Today marks Yom HaShoah, Holocaust Remembrance Day, 75 years after its end.
For so many Jewish Australians, Yom HaShoah is a seminal event each year, but more than that, it is a seminal part of life. Memories and stories from the Holocaust still very much weave and whittle their way into emerging generations, much the same as contemporary antisemitism.
“Survivors – through generations, and I speak from the third generation – are raised in the Holocaust shadow, often bringing a complex set of influences on the psyche,” says Sian Darling, co-founder of Museum of Inherited Memories and co-chair of Right Now.
“In shadows, we can find shapes. Much like in memories as they morph with time. This is why the Museum of Inherited Memories exhibits artistic interpretations of those stories from witnesses of the shifting shapes of memories over time.”
Many Australians watching the Netflix series Unorthodox would have several questions about what it means to be Jewish in 2020. The answers, unsurprisingly, vary greatly.
The Jewish diaspora and subsequent events have seen vast secularisation within Jewish culture, including the Hasidic Jewish traditions we see in Unorthodox.
All of us, Jewish or not, have different experiences and inherited memories from our families, some are universal, others incredibly singular; both undeniably make us who we are.
For Jewish people, from young to old, the Holocaust is a universal experience and an experience like no other; a distance-defying force that is felt by all and remembered in ways uniquely magnified by the individual.
The Museum of Inherited Memories celebrates Jewish Australian artists and their work, exploring themes like intergenerational trauma, cultural identity and antisemitism in today’s world, as well as what it means to be Jewish in 2020.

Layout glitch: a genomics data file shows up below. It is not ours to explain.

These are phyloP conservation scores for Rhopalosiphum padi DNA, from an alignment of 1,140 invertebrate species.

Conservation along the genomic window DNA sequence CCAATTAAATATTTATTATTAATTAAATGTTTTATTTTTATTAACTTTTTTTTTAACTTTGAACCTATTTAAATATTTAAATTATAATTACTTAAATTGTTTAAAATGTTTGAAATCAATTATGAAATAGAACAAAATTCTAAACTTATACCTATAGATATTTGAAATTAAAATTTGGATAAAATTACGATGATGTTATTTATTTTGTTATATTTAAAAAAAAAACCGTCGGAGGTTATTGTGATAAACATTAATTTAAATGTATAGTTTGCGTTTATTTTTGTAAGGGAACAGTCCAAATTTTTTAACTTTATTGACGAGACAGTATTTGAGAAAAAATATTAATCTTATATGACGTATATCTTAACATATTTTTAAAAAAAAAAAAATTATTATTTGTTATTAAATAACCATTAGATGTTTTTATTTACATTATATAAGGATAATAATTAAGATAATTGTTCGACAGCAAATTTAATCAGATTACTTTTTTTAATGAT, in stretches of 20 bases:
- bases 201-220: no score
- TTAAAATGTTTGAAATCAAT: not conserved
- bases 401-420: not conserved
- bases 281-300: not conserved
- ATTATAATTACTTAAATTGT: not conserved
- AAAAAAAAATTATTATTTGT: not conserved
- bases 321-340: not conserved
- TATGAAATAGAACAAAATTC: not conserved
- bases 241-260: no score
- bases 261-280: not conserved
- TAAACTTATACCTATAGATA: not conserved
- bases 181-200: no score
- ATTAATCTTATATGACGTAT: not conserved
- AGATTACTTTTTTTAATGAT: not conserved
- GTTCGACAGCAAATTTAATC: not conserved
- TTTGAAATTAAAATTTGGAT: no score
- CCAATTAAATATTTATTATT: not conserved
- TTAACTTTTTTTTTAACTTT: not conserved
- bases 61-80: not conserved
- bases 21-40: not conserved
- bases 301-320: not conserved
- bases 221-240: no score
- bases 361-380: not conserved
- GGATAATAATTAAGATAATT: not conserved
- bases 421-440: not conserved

Remembering the atrocities of this time is important for all of us, not just as an acknowledgement of a dark period in human history, but as a warning against the unchecked and unchallenged proliferation of bigoted views.
We asked a few of the artists involved in the project to share their memories of Yom Hashoah and how inherited memories come into their practice.
How does inherited memory inform your practice and manifest itself in your work?
Anita Lester (AL): There is a thread for me between the past and future always.
I feel it manifest almost psychedelically, because when that is channelled, it feels somewhat like a ghost on my back.
I also think that there is something energetically potent about being Jewish.
It’s most often unspoken, as well as being shrouded in a certain level of shame due to the subject being subversive at times- however, that taboo, as well as many others such as sex, death, contemporary femininity, drives me harder and heavily informs the way I make art.
Epigenetics is at the core of all my work.
What has Yom HaShoah meant to you during your lifetime?
AL: Yom Hashoah has been as present in my world as Christmas. My parents have Holocaust survivor fathers and it is a sad and rich part of my family history, conversation and response to the world.
Contrary to how people often comment on the Holocaust’s rhetoric being tired, I believe the opposite. It is endlessly fascinating, devastating and a reflection of how we can be in crisis…more relevant now than ever.
Toby Gotesman Schneier
Both of my parents were Auschwitz survivors. (Zichronim Livracha)…
An artist doesn’t CHOOSE to paint such heinous subject matter…It most decidedly chooses YOU…
Having said all of that, I feel that I am creating a sort of “Footprint” visually…
Forgetting is obviously not an option…
Mine are an “in your face” set of allegorical paintings…
Impossible to ignore really ….
This is my life’s work…
It means everything…
“LIBERATION OF AUSCHWITZ- SWEET BITTER”
48″ x 60″
Mixed Media in Archival Canvas
Follow the Museum of Inherited Memories on Instagram @museumofinheritedmemories.